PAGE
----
There is no doubt that 2020 has been a challenging year for small businesses. A global pandemic has upended our way of life. As of May 19, 4.9 million people have been infected worldwide resulting in more than 300,000 deaths. Not to overlook the health ramifications of this pandemic, but the economic devastation in the United States and around the world has been massive. We are starting to see long-standing businesses and retailers, such as J.C. Penny, file for bankruptcy.
Many states, including Ohio and Kentucky, issued shelter in place orders and many people found themselves working from home throughout March, April, and even into May. However, the end may appear to be in sight as the economy in Ohio and Kentucky begin to reopen.
Many small business owners obtained the Paycheck Protection Program Loan (PPP) through federal legislation known as the CARES Act. This program, implemented through the Small Business Administration, allowed small businesses to obtain a forgivable loan up to 250% of its average monthly payroll in order to fund the next eight weeks of payroll expenses. The loan could also be used for rent, mortgage interest, and utilities. Even more importantly, this loan is eligible for loan forgiveness.
Recently the U.S. Department of Treasury released the PPP Loan Forgiveness Application. As a small business owner, you successfully obtained a PPP loan to assist your business through this crisis. However, having your PPP loan forgiven may be another story if you are not careful!
Three Potential Issues with PPP Loan Forgiveness
First, in order to be eligible for loan forgiveness, you have to spend 75% of the loan proceeds on payroll and payroll related costs. The remaining 25% can be forgiven even if spent on non-payroll related costs such as rent, mortgage, mortgage interest, utilities, and other specific expenses. One of the main issues with loan forgiveness is that your loan application was based upon your 2019 payroll costs resulting in a loan of up to 250% of your average monthly payroll costs. As for many businesses on reduced employment numbers, certain businesses may have a difficulty spending 75% of the loan proceeds on payroll costs within the allotted time of 8 weeks.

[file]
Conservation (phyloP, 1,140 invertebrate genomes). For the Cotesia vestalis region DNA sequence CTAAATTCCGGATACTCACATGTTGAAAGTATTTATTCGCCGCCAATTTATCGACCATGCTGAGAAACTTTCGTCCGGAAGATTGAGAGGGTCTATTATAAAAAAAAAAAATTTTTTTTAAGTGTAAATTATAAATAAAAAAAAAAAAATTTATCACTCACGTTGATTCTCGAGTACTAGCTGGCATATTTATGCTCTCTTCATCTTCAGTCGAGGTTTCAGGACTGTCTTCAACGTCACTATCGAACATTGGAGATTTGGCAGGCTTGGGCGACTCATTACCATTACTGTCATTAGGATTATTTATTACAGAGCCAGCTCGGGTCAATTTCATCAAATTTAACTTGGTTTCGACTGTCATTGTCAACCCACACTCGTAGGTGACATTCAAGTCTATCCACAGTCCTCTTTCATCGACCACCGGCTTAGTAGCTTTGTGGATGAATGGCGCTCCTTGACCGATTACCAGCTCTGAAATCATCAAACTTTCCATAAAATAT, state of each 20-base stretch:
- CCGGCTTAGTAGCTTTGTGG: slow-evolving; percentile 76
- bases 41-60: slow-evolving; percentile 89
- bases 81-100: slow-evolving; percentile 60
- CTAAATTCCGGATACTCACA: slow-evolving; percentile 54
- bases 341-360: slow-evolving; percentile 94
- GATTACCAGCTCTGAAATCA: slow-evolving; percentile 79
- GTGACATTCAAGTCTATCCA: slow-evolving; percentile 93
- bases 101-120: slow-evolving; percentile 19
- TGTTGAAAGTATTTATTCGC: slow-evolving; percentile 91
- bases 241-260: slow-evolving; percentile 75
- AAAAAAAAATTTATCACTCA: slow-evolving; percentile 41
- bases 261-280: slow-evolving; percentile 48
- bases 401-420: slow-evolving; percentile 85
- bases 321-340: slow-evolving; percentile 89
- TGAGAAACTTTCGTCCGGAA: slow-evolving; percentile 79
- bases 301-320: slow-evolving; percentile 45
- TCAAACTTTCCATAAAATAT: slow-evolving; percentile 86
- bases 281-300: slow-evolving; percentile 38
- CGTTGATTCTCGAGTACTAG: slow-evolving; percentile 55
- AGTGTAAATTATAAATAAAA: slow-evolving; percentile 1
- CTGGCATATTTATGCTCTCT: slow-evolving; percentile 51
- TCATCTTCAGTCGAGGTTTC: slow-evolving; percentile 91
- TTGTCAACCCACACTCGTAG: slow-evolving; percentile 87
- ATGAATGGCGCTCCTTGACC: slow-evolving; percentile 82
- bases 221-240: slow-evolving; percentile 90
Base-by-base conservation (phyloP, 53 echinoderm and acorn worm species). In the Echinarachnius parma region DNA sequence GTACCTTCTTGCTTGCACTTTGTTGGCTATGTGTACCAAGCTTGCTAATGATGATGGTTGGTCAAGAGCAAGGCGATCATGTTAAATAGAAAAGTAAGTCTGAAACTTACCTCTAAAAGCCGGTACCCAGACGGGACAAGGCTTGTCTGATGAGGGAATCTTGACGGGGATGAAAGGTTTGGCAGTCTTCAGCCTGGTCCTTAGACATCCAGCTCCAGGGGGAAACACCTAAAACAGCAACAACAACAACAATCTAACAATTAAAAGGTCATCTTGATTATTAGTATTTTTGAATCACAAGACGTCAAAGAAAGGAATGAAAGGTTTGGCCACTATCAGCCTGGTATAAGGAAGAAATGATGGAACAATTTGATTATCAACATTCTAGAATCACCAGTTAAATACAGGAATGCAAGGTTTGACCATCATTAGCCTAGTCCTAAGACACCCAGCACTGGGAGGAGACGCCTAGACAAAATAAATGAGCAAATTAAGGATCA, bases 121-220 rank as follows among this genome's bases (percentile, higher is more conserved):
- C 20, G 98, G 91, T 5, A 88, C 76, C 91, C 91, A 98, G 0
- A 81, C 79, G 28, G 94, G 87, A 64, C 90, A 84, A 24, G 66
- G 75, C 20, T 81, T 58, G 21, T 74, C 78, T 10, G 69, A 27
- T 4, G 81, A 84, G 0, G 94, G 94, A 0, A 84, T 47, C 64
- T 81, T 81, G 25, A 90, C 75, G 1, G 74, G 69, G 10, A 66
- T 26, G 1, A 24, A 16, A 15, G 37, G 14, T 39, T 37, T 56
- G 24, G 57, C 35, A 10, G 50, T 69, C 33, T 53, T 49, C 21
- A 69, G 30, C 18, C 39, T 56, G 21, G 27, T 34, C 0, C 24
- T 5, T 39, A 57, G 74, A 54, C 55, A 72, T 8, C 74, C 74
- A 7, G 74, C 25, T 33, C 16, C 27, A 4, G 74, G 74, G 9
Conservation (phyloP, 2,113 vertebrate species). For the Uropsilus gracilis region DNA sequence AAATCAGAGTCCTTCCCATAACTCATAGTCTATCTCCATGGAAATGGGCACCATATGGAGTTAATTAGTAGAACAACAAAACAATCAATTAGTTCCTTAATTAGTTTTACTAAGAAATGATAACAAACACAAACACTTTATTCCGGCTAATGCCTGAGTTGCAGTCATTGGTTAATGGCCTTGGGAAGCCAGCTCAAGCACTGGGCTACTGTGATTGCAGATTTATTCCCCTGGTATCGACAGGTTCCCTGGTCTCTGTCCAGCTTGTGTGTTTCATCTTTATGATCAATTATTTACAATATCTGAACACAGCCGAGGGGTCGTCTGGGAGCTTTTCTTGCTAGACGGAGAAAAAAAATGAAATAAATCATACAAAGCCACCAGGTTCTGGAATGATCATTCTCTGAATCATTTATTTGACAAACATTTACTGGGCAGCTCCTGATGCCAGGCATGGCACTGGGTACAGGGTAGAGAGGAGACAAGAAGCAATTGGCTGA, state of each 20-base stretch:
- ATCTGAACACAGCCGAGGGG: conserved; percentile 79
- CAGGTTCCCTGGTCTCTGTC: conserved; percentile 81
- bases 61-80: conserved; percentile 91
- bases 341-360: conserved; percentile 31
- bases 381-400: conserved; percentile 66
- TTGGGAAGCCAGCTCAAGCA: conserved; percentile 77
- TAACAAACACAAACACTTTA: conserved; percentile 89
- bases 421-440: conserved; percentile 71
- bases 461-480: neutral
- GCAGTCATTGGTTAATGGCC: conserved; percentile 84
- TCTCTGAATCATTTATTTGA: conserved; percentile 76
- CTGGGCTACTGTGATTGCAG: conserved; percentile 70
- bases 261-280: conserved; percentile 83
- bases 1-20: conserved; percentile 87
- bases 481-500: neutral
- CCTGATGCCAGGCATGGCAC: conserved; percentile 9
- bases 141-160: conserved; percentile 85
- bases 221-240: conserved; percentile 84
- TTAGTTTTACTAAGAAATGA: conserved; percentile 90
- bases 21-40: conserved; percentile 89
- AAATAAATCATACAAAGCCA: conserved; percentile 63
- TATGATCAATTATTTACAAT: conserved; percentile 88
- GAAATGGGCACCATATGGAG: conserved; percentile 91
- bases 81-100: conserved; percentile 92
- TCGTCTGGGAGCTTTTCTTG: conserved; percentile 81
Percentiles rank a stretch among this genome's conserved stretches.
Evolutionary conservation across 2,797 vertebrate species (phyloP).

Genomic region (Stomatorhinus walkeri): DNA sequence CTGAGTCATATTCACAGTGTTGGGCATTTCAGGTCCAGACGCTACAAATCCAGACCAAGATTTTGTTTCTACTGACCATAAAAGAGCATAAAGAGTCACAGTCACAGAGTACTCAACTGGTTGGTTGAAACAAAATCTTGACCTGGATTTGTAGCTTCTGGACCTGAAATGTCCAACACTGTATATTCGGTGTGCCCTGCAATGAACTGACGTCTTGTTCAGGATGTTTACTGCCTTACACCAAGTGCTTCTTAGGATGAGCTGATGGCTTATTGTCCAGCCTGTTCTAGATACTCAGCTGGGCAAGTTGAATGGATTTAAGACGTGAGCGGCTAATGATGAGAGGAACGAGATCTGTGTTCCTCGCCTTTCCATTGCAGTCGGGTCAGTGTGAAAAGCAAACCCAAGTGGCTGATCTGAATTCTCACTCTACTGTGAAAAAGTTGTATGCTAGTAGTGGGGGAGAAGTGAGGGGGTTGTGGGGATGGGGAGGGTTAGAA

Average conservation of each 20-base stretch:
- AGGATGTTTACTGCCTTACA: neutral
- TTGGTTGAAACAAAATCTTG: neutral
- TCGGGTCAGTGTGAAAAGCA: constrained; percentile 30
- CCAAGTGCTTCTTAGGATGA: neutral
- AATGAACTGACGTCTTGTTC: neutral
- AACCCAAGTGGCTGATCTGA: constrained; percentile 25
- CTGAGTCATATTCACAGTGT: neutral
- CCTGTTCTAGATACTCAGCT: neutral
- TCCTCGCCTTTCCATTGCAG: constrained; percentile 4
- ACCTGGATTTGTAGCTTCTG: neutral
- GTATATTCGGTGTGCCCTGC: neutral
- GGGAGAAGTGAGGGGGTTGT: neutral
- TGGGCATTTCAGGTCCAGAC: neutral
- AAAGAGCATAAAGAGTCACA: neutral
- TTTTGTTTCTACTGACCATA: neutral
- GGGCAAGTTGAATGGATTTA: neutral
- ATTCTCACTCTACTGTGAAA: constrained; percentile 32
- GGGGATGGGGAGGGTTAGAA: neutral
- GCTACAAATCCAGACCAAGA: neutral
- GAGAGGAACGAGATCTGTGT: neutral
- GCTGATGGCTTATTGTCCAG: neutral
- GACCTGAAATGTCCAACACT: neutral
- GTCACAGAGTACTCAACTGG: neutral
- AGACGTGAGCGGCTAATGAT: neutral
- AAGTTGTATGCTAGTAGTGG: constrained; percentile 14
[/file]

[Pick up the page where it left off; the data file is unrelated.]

The second issue is proving your eligibility for loan forgiveness. Although the application for loan forgiveness was released from the U.S. Department of Treasury and this program is in conjunction with the Small Business Administration, it will ultimately be the responsibility of your specific lender to determine if you are eligible for loan forgiveness.
Each lender is likely to have different documentation requirements. However, you will generally need to provide documentation which shows the amount of money from your PPP loan spent on payroll expenses and on non-payroll expenses. The key to obtaining loan forgiveness will almost certainly depend upon maintaining the correct documentation.
Finally, the official language of the CARES Act and corresponding guidance regarding the PPP loan program provided that PPP loans in excess of $2 million — or other loan amounts as appropriate — would be subject to a mandatory audit. Therefore, small businesses in possession of PPP loans and applying for loan forgiveness should plan for the potential of an audit of their loan application and their loan forgiveness application.
For more information
For these reasons, we recommend that our clients contact us at the beginning of the loan forgiveness process. By doing so, we can ensure that their loan forgiveness amount is maximized to the full amount under the law and to guide them through the PPP loan audit process.
As you begin the process of obtaining loan forgiveness of your PPP loan, please call our office at (513) 241-0400 or use our contact form to schedule a telephone or video conference.